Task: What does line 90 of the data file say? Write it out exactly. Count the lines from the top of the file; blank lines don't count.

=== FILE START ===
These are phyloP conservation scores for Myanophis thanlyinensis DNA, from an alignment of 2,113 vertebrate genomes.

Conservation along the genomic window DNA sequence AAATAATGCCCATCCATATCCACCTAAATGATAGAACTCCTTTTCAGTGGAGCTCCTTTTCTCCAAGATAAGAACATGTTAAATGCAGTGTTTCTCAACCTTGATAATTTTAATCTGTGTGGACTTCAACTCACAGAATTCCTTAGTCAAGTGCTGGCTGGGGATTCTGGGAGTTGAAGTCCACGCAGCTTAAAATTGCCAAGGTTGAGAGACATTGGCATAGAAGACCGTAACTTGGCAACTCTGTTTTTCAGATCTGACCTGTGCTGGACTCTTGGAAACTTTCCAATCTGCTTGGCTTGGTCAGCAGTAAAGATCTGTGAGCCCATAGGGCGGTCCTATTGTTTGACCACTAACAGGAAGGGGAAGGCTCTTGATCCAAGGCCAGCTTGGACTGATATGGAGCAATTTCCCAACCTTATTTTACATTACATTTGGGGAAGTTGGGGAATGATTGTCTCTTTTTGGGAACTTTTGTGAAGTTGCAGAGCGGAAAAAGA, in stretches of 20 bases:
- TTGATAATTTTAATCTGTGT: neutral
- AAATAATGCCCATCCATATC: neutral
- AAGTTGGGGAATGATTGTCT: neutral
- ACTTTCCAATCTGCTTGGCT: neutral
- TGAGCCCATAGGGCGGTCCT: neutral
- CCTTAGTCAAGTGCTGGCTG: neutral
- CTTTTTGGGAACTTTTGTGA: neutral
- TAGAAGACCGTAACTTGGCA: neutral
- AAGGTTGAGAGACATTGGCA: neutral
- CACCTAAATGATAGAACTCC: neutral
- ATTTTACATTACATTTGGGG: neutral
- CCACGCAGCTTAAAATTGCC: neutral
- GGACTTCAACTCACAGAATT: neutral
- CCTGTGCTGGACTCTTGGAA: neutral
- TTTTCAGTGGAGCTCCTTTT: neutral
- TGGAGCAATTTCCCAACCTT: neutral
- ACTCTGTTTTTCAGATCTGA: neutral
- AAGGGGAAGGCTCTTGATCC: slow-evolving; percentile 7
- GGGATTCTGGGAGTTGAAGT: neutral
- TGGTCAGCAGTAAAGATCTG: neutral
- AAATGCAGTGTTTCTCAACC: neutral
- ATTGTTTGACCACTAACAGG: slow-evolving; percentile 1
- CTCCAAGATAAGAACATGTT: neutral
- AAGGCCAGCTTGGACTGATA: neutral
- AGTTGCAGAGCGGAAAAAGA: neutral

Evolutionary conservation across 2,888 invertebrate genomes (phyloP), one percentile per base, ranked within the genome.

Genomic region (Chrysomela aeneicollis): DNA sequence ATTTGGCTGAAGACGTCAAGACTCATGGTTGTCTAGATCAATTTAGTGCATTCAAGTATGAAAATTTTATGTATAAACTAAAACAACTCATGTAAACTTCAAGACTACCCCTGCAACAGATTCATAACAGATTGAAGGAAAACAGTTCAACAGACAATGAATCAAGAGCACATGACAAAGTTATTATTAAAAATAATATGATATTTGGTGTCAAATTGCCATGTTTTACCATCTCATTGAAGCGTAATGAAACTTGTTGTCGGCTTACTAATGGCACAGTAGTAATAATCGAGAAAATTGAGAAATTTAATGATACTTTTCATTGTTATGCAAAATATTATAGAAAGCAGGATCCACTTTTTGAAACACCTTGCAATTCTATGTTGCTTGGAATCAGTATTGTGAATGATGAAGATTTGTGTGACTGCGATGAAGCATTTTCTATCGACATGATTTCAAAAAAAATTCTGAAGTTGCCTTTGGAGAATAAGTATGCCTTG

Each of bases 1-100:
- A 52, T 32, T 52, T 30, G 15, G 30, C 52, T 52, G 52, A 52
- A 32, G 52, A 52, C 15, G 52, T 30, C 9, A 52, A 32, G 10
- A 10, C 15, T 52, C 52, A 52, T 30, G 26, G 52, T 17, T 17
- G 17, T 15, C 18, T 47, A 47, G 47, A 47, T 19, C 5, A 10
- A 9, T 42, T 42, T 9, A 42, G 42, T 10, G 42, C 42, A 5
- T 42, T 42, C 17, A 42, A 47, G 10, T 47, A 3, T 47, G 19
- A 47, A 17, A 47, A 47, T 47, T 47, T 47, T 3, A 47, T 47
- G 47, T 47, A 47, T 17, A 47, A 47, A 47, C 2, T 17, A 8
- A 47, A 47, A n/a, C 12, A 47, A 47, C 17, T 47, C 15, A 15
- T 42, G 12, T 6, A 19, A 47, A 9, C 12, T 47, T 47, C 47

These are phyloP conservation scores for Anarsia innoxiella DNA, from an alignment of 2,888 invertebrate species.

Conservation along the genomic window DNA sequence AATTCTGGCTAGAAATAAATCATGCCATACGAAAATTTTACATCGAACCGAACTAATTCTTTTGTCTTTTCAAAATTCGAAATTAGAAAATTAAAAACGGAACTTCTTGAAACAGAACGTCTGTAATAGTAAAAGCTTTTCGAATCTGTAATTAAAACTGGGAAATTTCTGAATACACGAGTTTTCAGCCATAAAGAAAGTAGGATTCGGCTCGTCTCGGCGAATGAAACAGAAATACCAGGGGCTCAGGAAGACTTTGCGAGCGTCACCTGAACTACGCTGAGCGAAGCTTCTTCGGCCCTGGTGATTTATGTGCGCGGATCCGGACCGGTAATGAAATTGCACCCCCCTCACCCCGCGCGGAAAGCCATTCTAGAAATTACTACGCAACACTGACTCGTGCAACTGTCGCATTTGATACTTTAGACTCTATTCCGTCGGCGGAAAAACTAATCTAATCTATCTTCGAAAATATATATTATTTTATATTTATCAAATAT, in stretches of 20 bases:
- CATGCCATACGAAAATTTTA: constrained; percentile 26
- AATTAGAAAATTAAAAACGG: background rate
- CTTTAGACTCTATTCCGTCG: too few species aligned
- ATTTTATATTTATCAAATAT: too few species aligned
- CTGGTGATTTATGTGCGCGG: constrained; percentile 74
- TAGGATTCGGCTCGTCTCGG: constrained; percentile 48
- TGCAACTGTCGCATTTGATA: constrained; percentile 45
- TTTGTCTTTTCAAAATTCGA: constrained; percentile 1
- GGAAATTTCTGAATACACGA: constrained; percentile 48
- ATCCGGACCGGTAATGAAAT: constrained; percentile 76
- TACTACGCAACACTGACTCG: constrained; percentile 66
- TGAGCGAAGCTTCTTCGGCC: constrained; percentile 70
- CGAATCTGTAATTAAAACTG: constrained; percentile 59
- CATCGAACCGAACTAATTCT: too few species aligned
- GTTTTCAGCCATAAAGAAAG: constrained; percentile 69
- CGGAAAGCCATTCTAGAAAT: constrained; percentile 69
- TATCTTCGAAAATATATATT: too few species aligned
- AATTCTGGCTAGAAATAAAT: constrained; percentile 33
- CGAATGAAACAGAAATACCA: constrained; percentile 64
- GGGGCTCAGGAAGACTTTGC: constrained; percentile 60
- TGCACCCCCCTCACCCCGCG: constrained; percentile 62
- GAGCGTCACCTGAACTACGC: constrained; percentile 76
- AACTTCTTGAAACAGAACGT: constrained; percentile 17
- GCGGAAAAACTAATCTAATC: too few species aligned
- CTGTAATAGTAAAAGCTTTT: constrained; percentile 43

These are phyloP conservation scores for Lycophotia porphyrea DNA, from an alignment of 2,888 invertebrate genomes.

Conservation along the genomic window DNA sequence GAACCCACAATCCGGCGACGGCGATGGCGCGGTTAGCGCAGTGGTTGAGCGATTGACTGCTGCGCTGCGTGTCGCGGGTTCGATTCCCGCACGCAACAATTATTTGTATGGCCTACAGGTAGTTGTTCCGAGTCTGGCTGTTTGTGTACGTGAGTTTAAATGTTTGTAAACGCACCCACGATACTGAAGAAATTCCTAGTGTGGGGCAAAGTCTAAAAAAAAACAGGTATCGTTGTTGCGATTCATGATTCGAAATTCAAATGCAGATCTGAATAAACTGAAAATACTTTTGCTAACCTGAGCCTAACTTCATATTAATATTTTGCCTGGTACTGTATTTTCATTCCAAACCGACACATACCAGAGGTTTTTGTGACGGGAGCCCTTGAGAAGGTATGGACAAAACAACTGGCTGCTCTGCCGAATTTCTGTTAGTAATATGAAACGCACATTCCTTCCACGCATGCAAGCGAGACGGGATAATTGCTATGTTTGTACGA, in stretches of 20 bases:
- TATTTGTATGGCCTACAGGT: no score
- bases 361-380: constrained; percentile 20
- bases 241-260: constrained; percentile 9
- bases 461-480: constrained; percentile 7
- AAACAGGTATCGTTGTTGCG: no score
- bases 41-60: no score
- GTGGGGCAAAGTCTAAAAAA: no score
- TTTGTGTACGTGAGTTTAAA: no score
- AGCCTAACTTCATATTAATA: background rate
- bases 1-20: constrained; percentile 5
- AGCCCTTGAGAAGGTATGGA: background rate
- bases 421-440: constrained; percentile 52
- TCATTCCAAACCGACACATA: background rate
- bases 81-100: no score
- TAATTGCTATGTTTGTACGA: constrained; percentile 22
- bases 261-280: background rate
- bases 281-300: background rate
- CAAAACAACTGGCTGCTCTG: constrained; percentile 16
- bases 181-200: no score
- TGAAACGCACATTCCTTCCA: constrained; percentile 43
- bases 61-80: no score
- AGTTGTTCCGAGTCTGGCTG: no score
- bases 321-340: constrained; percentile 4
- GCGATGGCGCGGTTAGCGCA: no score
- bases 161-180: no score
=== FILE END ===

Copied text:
- bases 61-80: no score